An alternative method for safe viewing of the partially eclipsed sun is pinhole projection. For example, cross the outstretched, slightly open fingers of one hand over the outstretched, slightly open fingers of the other, creating a waffle pattern. With your back to the sun, look at your hands’ shadow on the ground. The little spaces between your fingers will project a grid of small images on the ground, showing the sun as a crescent during the partial phases of the eclipse. Or just look at the shadow of a leafy tree during the partial eclipse; you’ll see the ground dappled with crescent Suns projected by the tiny spaces between the leaves.

A solar eclipse is one of nature’s grandest spectacles. By following these simple rules, you can safely enjoy the view and be rewarded with memories to last a lifetime.

Other Helpful Resources: 
Planning to Drive the Eclipse

Source: https://eclipse2017.nasa.gov/safety

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Staying Safe While Working Alone

A key component of workplace safety comes from employees being able to watch out for one another. However, working alone presents a fundamental challenge to watchfulness. How can someone watch a colleague’s back if that colleague is out of sight?

Working alone can increase the likelihood of some workplace hazards or risks and, when incidents do occur, the consequences can be more severe. Here are some quick tips to help make sure that you stay safe while working alone.

Stop and consider the work involved

Start by identifying all potential risks on the job site. Think through the entire situation, and identify what possible hazards are present, or can arise, for each step of the task. Be sure you consider the location, nature of the work, what forms of emergency communication are available, and length of time you will be working alone. Also, it is extremely important to be aware of all possible high risk activities, such as working from heights, with electricity, or hazardous equipment/materials, as these present a greater risk to a lone worker.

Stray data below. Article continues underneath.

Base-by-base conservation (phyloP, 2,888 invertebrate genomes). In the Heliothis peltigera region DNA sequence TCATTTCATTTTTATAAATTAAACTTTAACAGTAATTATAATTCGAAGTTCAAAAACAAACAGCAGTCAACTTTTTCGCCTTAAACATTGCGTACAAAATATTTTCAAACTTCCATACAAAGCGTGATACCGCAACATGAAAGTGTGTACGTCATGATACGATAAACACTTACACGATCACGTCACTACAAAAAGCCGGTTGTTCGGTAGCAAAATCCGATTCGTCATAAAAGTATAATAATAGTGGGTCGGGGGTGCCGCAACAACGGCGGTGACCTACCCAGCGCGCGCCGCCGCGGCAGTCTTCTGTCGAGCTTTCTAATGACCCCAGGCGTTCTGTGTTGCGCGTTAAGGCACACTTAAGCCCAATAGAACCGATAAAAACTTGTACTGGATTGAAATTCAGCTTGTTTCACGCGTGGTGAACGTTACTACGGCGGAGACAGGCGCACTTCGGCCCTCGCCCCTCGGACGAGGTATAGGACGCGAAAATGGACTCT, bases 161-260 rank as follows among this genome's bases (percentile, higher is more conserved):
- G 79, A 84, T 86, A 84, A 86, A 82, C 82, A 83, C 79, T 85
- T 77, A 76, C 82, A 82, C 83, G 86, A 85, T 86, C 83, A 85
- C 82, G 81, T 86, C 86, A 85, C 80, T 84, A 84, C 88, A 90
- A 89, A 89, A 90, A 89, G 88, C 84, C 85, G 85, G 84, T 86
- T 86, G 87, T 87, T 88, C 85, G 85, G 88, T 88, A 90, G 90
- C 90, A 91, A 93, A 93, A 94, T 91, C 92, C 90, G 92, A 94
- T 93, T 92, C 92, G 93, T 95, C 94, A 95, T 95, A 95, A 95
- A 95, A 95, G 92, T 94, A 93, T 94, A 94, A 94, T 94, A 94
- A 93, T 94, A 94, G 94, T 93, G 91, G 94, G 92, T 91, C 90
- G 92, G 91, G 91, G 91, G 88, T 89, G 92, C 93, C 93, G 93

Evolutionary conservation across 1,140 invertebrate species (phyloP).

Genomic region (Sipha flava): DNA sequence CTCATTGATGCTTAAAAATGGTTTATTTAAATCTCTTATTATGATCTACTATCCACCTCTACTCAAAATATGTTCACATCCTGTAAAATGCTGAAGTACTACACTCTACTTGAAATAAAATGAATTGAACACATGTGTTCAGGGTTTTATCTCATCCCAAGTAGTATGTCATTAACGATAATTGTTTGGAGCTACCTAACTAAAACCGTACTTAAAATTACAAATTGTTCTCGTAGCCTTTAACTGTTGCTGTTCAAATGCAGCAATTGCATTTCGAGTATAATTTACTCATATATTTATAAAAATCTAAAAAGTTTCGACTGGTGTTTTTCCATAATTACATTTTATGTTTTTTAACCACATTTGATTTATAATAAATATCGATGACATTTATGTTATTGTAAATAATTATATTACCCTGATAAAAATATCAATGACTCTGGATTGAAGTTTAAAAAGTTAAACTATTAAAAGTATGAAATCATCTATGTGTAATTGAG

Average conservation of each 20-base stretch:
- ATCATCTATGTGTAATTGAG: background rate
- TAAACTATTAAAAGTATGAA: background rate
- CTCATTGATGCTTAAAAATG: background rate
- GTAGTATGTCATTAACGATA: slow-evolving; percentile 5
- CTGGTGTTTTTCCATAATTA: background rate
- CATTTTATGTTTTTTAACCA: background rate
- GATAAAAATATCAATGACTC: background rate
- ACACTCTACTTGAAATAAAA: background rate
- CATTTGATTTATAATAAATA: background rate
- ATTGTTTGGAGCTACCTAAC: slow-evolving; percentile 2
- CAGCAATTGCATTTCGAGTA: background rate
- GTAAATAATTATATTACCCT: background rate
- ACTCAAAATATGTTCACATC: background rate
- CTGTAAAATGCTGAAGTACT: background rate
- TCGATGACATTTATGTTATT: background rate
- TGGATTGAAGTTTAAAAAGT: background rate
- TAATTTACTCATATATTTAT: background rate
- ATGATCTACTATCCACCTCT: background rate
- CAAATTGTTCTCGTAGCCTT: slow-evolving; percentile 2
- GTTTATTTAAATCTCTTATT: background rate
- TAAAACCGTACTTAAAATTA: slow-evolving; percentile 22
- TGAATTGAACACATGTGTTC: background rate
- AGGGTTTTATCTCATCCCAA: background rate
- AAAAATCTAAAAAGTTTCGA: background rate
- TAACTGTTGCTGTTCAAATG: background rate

Analyze and manage the situation

After identifying all potential hazards, it is best to assess the situation. Determine whether you are fully equipped with the knowledge, training, and tools to safely complete the task. If you are fully equipped to handle the situation, then you may safely remove the hazards and use the proper tools to complete the task. However, if you find that you are underprepared for dealing with the hazards, immediately contact a supervisor or safety specialist to report what you have found. Most importantly, be cautious. If something does not feel safe, then do not proceed.

Communication

Communication is key when working alone. Whether by radio or phone, it is always a good idea to check to make sure that someone knows where you are. Be sure to report any potential hazards to a supervisor or safety specialist as you encounter them. This will help ensure that at least one other worker knows that you were at a potential risk, and he or she can then communicate the potential hazard to any other worker who may be impacted. It is best to stay aware of what others on the job site are doing, and by regularly checking in, you are helping to promote a safe work environment for all. Remember that everyone’s job begins with making sure safety comes first.

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Stand-Down for Safety May 8-12, 2017

Stand-Down for Safety May 8-12, 2017

KEMI is encouraging employers to participate in the OSHA National Safety Stand-Down, a voluntary event where employers will talk directly to employees about safety. Managers are encouraged to plan a stand-down that works best for their workplace anytime during May 8-12, 2017.

How does it work?
This year, the focus of the Stand-Down is on “Fall Hazards” and reinforcing the importance of “Fall Prevention.”  Your organization may participate simply by taking a break to have a toolbox talk or another safety activity such as conducting safety equipment inspections, developing rescue plans, or discussing job specific hazards.

Register today and receive a link to KEMI’s Stand-Down for Safety page which contains helpful resources you can share! Additionally, employers will be able to provide feedback to OSHA about their Stand-Down and download a Certificate of Participation signed by Secretary of Labor Thomas E. Perez following the Stand-Down.

Organizations are also encouraged to highlight their participation by sharing photos with KEMI via email (safety@kemi.com) or on social media (tag @KEMIworkerscomp and use the hashtag #standdown4safety).

Register Now